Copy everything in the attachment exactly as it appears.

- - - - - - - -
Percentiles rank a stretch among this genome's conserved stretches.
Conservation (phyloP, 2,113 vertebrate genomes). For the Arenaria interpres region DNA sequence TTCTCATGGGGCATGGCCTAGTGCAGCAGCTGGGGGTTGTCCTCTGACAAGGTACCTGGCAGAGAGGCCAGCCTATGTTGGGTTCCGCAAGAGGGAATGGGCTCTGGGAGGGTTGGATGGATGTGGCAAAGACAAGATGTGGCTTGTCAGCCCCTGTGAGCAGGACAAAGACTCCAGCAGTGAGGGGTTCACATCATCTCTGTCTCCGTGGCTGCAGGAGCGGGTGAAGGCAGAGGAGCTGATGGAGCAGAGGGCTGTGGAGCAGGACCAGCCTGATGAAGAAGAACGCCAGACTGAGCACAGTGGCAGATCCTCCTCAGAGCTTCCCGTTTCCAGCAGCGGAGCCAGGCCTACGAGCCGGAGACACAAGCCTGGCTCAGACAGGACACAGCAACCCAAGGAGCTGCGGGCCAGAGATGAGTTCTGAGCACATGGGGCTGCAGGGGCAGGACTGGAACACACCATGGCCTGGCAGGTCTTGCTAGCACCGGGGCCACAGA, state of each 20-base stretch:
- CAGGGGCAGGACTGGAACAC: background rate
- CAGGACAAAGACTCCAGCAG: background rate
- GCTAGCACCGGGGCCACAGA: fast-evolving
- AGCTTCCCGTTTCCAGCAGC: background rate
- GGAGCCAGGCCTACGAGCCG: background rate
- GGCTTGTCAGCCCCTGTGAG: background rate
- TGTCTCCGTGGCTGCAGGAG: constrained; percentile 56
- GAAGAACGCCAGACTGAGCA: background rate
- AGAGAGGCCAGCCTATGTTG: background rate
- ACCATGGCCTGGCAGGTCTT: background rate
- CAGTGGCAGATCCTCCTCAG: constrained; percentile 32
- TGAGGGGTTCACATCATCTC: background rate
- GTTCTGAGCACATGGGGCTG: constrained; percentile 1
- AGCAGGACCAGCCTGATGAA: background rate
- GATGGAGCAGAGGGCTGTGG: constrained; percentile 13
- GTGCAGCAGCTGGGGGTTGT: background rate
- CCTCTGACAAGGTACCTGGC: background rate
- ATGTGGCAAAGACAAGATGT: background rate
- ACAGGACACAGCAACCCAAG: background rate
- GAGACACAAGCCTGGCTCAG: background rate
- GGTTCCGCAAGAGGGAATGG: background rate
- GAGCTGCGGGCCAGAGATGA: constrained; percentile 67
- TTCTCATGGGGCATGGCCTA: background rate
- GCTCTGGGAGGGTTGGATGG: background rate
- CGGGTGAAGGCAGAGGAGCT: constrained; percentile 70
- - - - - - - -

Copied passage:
Percentiles rank a stretch among this genome's conserved stretches.
Conservation (phyloP, 2,113 vertebrate genomes). For the Arenaria interpres region DNA sequence TTCTCATGGGGCATGGCCTAGTGCAGCAGCTGGGGGTTGTCCTCTGACAAGGTACCTGGCAGAGAGGCCAGCCTATGTTGGGTTCCGCAAGAGGGAATGGGCTCTGGGAGGGTTGGATGGATGTGGCAAAGACAAGATGTGGCTTGTCAGCCCCTGTGAGCAGGACAAAGACTCCAGCAGTGAGGGGTTCACATCATCTCTGTCTCCGTGGCTGCAGGAGCGGGTGAAGGCAGAGGAGCTGATGGAGCAGAGGGCTGTGGAGCAGGACCAGCCTGATGAAGAAGAACGCCAGACTGAGCACAGTGGCAGATCCTCCTCAGAGCTTCCCGTTTCCAGCAGCGGAGCCAGGCCTACGAGCCGGAGACACAAGCCTGGCTCAGACAGGACACAGCAACCCAAGGAGCTGCGGGCCAGAGATGAGTTCTGAGCACATGGGGCTGCAGGGGCAGGACTGGAACACACCATGGCCTGGCAGGTCTTGCTAGCACCGGGGCCACAGA, state of each 20-base stretch:
- CAGGGGCAGGACTGGAACAC: background rate
- CAGGACAAAGACTCCAGCAG: background rate
- GCTAGCACCGGGGCCACAGA: fast-evolving
- AGCTTCCCGTTTCCAGCAGC: background rate
- GGAGCCAGGCCTACGAGCCG: background rate
- GGCTTGTCAGCCCCTGTGAG: background rate
- TGTCTCCGTGGCTGCAGGAG: constrained; percentile 56
- GAAGAACGCCAGACTGAGCA: background rate
- AGAGAGGCCAGCCTATGTTG: background rate
- ACCATGGCCTGGCAGGTCTT: background rate
- CAGTGGCAGATCCTCCTCAG: constrained; percentile 32
- TGAGGGGTTCACATCATCTC: background rate
- GTTCTGAGCACATGGGGCTG: constrained; percentile 1
- AGCAGGACCAGCCTGATGAA: background rate
- GATGGAGCAGAGGGCTGTGG: constrained; percentile 13
- GTGCAGCAGCTGGGGGTTGT: background rate
- CCTCTGACAAGGTACCTGGC: background rate
- ATGTGGCAAAGACAAGATGT: background rate
- ACAGGACACAGCAACCCAAG: background rate
- GAGACACAAGCCTGGCTCAG: background rate
- GGTTCCGCAAGAGGGAATGG: background rate
- GAGCTGCGGGCCAGAGATGA: constrained; percentile 67
- TTCTCATGGGGCATGGCCTA: background rate
- GCTCTGGGAGGGTTGGATGG: background rate
- CGGGTGAAGGCAGAGGAGCT: constrained; percentile 70